PHOTO: Frode Sandbech

PHOTO: Frode Sandbech

Caught Up With Andreas Wiig
Andreas crushes on snow and sometimes, well…he ends up crushing himself. Last year at X Games he tore up his ankle pretty bad. He was out for five months and the rest of the season. With big sponsor changes and a tough injury, he had a lot on his plate. A lot of time for one’s mind to wander. A lot of time sitting, waiting, and healing. But he’s back and doing what he does best. He might even have a few new tricks up his sleeve come wintertime.

You got broke off at X Games this past season. What happened?
I got injured on one of the jumps at X Games during practice. I thought I was only going to be injured for a couple days, so I actually rode the finals two days later. I don’t know how I did, my ankle was just so numb and I took so many pain pills—I probably shouldn’t have done that. I thought I was going to be out for a few weeks after that, and it ended up being five months, the rest of the season.

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PHOTO: Gavelda

What did you do?
I had a third-degree sprain on two of my ligaments, which is the worst sprain you can have. And I broke a few little pieces of bone in my foot and bruised some bones. The bone bruise is actually what took the longest to heal. It takes six months to a year to heal. No surgery though.

How long have you been riding now?
I had a couple days at the end of June just riding in Norway. Then went to Les Deux Alpes, France for Forum week there. Then to Whistler for a bit in July. And here I am in New Zealand.

Are, Sweden. PHOTO: Frode Sandbech

Are, Sweden. PHOTO: Frode Sandbech

What’s next?
Going to Bali to get some waves, some barrels. I’m going surfing with the Norwegian National Snowboard Team for two weeks. I think it’s gonna be good to stay off my ankle and get some surfing done, get some balance back with less impact.

That’s some rad off-season riding. Tell me more about the Norwegian team?
It’s a little different over in Norway, the national team is made up of the best riders, no matter if it’s pipe, slopestyle or riders who just film. It’s still contest-focused, but more open at the same time. I don’t think a national team should just be the best pipe riders.

How do you get on that team?
They wanted to put me on the team for a long time, and I didn’t want to be on it because I wanted the freedom to do my own thing. The X Games wins helped and they also shifted the team’s focus and purpose. The cool thing now is that the national team gives you the freedom to do whatever you want.

Are, Sweden. PHOTO: Frode Sandbech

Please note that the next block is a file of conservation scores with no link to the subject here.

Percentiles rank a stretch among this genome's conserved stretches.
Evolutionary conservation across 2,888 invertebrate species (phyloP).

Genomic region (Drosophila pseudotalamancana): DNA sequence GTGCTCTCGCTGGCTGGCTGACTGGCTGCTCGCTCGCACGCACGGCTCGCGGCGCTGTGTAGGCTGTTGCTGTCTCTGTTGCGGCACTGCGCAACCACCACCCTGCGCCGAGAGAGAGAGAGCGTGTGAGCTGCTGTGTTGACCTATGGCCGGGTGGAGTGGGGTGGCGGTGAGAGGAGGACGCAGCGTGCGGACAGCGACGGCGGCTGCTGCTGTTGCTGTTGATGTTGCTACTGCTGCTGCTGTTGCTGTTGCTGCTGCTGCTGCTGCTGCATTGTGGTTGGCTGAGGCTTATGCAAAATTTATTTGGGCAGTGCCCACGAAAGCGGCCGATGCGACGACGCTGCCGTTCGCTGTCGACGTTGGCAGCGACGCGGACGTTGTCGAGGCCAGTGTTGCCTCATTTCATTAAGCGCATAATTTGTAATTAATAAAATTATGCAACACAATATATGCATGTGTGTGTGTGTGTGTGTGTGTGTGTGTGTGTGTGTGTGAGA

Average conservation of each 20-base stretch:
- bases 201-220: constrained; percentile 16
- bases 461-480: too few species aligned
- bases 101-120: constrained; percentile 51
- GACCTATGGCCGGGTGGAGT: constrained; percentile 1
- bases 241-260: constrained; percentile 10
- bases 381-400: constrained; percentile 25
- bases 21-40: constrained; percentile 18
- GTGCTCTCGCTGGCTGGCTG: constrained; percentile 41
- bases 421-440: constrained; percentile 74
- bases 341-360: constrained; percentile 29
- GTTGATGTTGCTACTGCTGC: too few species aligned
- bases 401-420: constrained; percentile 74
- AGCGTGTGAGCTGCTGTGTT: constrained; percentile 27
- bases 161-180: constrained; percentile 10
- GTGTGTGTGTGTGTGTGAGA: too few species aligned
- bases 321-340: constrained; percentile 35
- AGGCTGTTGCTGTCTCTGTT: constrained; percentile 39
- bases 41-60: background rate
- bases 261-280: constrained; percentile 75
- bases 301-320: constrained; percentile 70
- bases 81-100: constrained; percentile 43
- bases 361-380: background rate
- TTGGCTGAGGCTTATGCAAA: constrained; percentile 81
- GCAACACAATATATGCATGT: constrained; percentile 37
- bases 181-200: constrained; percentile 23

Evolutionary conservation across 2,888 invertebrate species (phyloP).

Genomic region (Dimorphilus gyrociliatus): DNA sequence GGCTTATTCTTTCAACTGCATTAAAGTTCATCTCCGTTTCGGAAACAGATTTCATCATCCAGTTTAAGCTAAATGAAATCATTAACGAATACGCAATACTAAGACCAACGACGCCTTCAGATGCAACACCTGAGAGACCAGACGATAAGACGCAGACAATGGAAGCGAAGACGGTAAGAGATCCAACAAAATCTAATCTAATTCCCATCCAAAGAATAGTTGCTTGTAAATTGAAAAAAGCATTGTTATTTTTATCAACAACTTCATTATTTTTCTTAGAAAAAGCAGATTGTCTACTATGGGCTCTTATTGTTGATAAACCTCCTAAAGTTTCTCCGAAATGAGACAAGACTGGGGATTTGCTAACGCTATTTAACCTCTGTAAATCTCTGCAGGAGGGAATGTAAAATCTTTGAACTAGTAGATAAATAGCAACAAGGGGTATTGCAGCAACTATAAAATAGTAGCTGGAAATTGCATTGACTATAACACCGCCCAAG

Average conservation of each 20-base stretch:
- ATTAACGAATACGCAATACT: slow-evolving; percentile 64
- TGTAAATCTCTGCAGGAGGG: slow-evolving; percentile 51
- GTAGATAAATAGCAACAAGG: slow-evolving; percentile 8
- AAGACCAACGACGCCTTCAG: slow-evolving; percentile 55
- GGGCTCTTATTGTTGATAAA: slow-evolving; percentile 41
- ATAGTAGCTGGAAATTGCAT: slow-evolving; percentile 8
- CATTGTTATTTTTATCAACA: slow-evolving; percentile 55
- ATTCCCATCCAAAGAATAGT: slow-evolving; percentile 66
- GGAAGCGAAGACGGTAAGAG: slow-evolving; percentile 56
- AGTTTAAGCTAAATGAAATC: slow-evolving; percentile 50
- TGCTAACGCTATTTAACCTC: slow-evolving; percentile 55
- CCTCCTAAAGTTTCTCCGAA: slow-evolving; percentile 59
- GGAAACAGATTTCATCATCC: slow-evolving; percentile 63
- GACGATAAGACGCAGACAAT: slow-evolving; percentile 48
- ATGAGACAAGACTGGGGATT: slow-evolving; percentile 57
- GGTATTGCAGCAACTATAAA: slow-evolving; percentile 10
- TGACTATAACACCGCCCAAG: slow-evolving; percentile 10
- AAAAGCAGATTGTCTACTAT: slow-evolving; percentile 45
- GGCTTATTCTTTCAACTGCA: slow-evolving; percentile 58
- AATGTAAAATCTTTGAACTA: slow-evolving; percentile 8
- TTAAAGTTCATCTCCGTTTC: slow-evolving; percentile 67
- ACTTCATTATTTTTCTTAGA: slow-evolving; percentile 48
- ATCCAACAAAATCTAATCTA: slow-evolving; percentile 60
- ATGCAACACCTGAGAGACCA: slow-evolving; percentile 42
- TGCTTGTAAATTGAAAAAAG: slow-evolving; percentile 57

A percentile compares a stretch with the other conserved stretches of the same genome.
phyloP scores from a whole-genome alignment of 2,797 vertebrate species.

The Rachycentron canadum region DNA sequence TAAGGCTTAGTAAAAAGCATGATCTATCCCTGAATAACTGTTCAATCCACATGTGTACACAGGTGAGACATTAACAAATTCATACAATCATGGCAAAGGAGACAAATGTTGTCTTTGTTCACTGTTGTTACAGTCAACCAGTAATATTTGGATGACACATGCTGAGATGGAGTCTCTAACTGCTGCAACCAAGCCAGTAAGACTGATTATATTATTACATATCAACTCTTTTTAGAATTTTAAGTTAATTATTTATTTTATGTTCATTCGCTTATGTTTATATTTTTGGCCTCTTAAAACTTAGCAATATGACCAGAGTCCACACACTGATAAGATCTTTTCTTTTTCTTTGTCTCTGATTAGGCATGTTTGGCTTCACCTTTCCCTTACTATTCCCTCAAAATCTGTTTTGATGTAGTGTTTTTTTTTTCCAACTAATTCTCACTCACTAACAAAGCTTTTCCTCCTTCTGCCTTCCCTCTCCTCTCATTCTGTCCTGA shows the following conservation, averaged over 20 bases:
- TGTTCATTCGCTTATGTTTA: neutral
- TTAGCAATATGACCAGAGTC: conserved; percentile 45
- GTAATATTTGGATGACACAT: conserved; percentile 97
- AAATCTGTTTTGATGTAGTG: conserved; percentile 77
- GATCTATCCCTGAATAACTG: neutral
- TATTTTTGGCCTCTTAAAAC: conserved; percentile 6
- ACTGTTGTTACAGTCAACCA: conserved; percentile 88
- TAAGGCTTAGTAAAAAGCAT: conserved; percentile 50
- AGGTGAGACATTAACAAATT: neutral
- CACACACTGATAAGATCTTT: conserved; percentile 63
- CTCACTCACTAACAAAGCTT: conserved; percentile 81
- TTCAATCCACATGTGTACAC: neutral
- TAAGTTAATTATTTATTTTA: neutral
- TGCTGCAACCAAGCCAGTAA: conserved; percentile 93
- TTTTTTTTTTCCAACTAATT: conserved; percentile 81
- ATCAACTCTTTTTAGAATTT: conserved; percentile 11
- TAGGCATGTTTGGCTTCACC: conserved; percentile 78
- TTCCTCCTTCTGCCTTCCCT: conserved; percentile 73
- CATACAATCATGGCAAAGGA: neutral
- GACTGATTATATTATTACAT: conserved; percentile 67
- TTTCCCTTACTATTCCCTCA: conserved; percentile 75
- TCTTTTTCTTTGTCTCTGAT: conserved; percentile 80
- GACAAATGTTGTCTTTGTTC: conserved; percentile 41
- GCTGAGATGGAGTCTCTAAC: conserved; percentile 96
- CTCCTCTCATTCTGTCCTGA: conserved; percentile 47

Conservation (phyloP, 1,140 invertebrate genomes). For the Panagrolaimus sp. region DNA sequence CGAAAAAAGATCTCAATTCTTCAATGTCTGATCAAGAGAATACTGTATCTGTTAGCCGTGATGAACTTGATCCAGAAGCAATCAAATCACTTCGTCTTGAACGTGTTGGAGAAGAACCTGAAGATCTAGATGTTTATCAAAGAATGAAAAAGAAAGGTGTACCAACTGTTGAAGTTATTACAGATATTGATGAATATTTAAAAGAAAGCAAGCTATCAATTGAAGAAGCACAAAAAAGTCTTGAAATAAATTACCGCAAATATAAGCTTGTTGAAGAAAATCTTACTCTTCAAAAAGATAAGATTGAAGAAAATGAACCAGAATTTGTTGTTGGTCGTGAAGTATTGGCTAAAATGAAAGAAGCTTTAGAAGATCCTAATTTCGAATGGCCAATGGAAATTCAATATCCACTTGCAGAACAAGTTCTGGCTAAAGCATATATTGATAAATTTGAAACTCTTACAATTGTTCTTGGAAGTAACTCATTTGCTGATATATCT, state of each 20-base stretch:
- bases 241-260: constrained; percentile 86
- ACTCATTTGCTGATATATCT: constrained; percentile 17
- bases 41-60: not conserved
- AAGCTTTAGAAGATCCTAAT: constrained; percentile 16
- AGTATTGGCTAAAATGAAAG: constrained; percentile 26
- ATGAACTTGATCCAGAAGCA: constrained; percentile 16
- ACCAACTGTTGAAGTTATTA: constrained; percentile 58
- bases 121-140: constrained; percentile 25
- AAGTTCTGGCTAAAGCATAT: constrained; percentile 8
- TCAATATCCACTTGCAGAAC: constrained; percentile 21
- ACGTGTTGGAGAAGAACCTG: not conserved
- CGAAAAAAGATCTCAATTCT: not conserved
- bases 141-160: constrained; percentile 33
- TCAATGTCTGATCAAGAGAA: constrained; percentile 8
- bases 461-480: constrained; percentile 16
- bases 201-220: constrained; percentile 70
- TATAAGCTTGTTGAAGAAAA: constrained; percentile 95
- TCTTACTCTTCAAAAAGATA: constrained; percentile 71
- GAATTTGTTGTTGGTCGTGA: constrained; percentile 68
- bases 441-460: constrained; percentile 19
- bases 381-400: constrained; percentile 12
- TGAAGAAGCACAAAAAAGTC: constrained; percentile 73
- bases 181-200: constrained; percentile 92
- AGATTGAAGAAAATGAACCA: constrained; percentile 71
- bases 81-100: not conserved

Are, Sweden. PHOTO: Frode Sandbech

You had some big sponsorship changes. What are those?
I went from riding for Nitro to riding for Forum and Foursquare. It was good timing because I was riding for Vans and they stopped making outerwear. It was also good because I had worked with a lot of Forum and Foursquare’s photographers and filmers before. I had a good relationship with the people working for those companies, too. It was a good change. The team is just really tight, a lot of stuff is dialed with that team. We all travel together and we ride together a lot.

Do you feel a lot of pressure from younger riders now?
Yeah, I definitely have to catch up. If I’m out for, let’s say five months, a lot of things have changed. People can do the harder tricks and land them nine out of ten times. You just gotta go for it. But that‘s the attitude you have to have anyways, it’s what I’ve always had. Just to get a little better every time.

Is this the path of snowboarding you want to continue to pursue?
I think I’ll still continue to do a couple of the big contests, maybe not as many as before. I’m really inspired to film a good video part. Get some more freeriding done, take it back to the roots and really try to put out a good video part.

What is one of your favorite videos?
SubjektHaakonson. I have it on VHS and I’ve watched it so many times it’s about burned out, it’s all scratchy and looks like it’s snowing in a couple shots.

Is that who you looked up to when you were growing up?
Terje [Haakonson] and Daniel [Franck]. These were huge names when I was growing up.

Now you’re the big name in Norway.
[Laughs] Naw, there’re a handful of others. Terje is still a big name.

A new way to pass the time: tricking fish. PHOTO: Gavelda

One way to pass the time: trick fish. PHOTO: Gavelda

You recently picked up the guitar. Was that an influence from your musically talented girlfriend?
Haha! I think it’s just something new to keep me occupied on the road. Something different to do other than stare at the screen. It’s a good way to think of something else and free your mind, relax.

Does Marion help you learn to play?
Actually she doesn’t. It’s kind of the same way if I’m snowboarding. I always want to ride the park or the backcountry and pretty much just leave her on her own. So she gets me back by not giving me guitar lessons. I think that’s the way it works [laughs].